• Would a defensive patent be valuable? It can be worthwhile filing in a particular country, even if a market is small, if you know that a major competitor is doing business or has a manufacturing plant in that country. You can possibly get the competitor to license the new technology from you or at least prevent the competitor from commercializing your invention in that country.
  • Do you have limited time? Some technologies only have a life span of a few years, and you can expect to get income from licensing fees only in the early years of a patent. Other technologies are in development for a long period of time and are only economically valuable in the last years of the patent. It can take ten years to get a Japanese patent application issued. Even though you might be able to successfully sue an infringer and get retroactive royalties back to your filing date, by then the competitor will already be in the market. Also, you often cannot get a restraining order to make the competitor stop infringing until after the patent has actually issued.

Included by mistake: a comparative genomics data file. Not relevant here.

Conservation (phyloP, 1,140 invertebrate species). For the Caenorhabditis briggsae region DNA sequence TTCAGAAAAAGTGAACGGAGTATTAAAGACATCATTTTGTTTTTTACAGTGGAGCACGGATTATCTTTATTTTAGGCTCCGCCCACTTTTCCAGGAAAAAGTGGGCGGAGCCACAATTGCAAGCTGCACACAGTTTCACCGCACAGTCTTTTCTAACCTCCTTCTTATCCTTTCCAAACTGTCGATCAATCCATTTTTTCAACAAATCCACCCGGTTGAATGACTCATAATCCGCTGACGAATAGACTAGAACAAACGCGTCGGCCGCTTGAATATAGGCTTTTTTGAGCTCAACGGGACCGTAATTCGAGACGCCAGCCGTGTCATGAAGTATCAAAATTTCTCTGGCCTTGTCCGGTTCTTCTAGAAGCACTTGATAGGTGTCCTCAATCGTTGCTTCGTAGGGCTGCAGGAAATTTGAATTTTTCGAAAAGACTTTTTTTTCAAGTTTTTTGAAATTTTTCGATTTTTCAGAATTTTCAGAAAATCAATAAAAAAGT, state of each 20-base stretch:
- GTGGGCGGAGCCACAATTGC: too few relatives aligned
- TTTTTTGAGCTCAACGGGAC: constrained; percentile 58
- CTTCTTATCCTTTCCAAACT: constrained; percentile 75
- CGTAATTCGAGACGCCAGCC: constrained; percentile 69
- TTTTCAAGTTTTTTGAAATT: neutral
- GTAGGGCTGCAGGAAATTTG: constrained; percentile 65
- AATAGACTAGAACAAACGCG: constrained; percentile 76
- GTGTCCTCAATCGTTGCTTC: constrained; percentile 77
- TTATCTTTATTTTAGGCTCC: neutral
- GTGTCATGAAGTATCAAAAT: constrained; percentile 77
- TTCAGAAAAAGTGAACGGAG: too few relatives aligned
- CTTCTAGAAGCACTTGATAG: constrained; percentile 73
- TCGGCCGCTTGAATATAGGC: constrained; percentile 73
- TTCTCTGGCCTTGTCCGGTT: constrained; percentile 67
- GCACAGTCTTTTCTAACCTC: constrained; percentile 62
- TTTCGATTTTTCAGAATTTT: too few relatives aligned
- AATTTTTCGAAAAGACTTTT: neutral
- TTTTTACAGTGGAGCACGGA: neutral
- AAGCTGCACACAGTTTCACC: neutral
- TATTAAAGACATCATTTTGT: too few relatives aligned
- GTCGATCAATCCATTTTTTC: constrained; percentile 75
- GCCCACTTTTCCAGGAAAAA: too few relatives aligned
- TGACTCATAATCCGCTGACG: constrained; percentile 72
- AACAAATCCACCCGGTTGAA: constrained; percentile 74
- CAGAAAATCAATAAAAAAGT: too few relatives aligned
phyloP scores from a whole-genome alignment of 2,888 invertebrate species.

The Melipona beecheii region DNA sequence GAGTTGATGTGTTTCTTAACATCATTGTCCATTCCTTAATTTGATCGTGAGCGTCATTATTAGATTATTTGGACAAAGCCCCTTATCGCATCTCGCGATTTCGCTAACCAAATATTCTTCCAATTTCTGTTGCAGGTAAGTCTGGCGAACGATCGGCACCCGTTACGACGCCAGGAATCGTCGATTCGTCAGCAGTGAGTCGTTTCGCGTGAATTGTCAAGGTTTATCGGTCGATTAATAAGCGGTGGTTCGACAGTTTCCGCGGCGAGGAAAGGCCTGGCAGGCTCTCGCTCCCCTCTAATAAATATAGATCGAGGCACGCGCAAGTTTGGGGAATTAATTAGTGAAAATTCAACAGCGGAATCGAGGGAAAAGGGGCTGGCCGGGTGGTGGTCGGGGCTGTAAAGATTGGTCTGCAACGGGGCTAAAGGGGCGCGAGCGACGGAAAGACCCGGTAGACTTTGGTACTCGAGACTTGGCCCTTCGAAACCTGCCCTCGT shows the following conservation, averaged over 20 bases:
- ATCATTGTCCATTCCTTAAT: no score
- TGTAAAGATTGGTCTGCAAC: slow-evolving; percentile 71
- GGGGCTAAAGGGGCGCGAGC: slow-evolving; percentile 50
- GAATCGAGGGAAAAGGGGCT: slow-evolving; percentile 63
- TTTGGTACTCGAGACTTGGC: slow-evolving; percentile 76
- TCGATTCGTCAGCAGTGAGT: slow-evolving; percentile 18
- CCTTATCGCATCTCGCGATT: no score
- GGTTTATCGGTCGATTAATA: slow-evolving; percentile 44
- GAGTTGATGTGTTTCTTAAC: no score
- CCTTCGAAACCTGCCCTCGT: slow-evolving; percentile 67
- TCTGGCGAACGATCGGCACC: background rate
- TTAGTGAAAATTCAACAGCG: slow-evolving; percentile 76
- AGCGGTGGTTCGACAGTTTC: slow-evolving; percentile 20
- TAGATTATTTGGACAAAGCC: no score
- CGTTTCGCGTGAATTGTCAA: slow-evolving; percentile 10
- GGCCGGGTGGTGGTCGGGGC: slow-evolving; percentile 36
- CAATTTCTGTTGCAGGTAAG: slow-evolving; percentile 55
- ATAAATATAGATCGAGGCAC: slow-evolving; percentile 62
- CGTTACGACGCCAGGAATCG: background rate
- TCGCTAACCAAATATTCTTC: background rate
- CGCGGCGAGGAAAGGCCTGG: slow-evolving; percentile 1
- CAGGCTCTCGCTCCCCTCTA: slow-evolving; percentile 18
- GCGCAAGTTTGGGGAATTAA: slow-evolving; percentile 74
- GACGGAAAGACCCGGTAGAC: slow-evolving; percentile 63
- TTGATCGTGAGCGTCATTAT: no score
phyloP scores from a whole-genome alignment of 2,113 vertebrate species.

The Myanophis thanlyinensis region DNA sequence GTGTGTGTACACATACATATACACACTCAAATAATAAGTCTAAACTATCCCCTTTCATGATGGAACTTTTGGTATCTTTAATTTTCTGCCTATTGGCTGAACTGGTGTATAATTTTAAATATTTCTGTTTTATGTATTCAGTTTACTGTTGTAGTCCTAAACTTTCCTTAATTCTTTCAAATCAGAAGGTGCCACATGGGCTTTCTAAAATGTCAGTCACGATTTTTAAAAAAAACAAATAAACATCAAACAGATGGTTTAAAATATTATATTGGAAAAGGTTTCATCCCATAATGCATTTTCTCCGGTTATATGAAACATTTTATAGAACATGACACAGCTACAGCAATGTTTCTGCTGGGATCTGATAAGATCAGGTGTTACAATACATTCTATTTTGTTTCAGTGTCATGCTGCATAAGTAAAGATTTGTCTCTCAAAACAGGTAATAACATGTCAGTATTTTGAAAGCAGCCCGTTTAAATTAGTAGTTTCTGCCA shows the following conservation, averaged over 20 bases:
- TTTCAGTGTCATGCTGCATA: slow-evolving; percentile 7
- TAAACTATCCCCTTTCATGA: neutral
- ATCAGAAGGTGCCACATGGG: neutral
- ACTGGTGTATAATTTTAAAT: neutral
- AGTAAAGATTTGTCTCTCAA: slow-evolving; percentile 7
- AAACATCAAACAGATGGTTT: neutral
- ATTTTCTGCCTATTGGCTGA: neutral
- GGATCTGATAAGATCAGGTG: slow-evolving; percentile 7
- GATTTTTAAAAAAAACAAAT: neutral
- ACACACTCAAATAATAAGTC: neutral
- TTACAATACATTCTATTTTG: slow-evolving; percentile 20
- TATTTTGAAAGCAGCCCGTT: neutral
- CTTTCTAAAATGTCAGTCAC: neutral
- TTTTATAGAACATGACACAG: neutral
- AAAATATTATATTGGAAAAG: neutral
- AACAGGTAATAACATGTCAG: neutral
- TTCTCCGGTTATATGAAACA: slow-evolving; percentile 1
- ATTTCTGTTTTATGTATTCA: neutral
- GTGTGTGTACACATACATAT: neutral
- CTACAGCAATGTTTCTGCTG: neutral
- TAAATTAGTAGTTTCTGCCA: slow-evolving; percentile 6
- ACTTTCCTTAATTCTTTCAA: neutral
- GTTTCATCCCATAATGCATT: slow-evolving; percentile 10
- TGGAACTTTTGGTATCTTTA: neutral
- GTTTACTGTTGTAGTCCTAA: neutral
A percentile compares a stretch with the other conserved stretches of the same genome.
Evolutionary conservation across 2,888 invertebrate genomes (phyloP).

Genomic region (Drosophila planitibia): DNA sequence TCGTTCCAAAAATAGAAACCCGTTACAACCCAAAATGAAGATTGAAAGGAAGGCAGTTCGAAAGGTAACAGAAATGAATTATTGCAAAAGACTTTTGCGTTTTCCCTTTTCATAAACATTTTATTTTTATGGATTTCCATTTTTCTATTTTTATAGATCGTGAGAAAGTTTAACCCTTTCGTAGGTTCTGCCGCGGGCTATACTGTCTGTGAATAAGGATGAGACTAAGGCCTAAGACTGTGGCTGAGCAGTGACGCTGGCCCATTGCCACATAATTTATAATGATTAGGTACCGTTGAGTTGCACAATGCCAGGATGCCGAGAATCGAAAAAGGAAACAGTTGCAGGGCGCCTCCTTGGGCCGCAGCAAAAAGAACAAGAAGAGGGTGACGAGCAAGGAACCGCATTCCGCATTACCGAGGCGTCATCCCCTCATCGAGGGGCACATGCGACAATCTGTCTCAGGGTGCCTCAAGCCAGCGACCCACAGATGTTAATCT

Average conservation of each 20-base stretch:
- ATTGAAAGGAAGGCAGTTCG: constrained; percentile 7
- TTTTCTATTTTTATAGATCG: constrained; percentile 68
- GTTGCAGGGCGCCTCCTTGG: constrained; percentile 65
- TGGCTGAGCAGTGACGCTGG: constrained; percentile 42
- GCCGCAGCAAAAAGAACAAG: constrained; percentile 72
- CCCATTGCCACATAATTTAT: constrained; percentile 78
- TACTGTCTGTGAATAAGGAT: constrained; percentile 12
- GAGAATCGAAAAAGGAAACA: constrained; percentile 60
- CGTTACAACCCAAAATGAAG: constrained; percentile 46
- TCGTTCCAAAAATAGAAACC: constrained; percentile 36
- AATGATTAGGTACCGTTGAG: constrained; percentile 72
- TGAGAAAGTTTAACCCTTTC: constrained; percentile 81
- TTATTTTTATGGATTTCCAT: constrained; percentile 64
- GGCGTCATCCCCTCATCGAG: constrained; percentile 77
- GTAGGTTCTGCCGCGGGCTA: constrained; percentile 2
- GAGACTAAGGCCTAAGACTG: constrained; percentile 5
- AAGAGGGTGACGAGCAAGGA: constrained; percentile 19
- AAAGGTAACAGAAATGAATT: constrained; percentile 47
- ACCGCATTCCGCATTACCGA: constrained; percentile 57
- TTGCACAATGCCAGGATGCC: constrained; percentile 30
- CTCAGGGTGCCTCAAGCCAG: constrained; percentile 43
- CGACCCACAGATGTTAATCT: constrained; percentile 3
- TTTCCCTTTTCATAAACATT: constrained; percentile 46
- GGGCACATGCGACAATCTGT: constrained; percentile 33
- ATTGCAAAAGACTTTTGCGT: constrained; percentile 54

• Do you have limited funds to spend on foreign patent protection? It may be more worthwhile to carefully pick just a few countries and spend all your money on getting well-prosecuted, broad patents in those countries rather than getting narrow patents in a lot of countries. Another strategy would be to concentrate all your efforts on the key features of your technology that competitors will need in order to be competitive.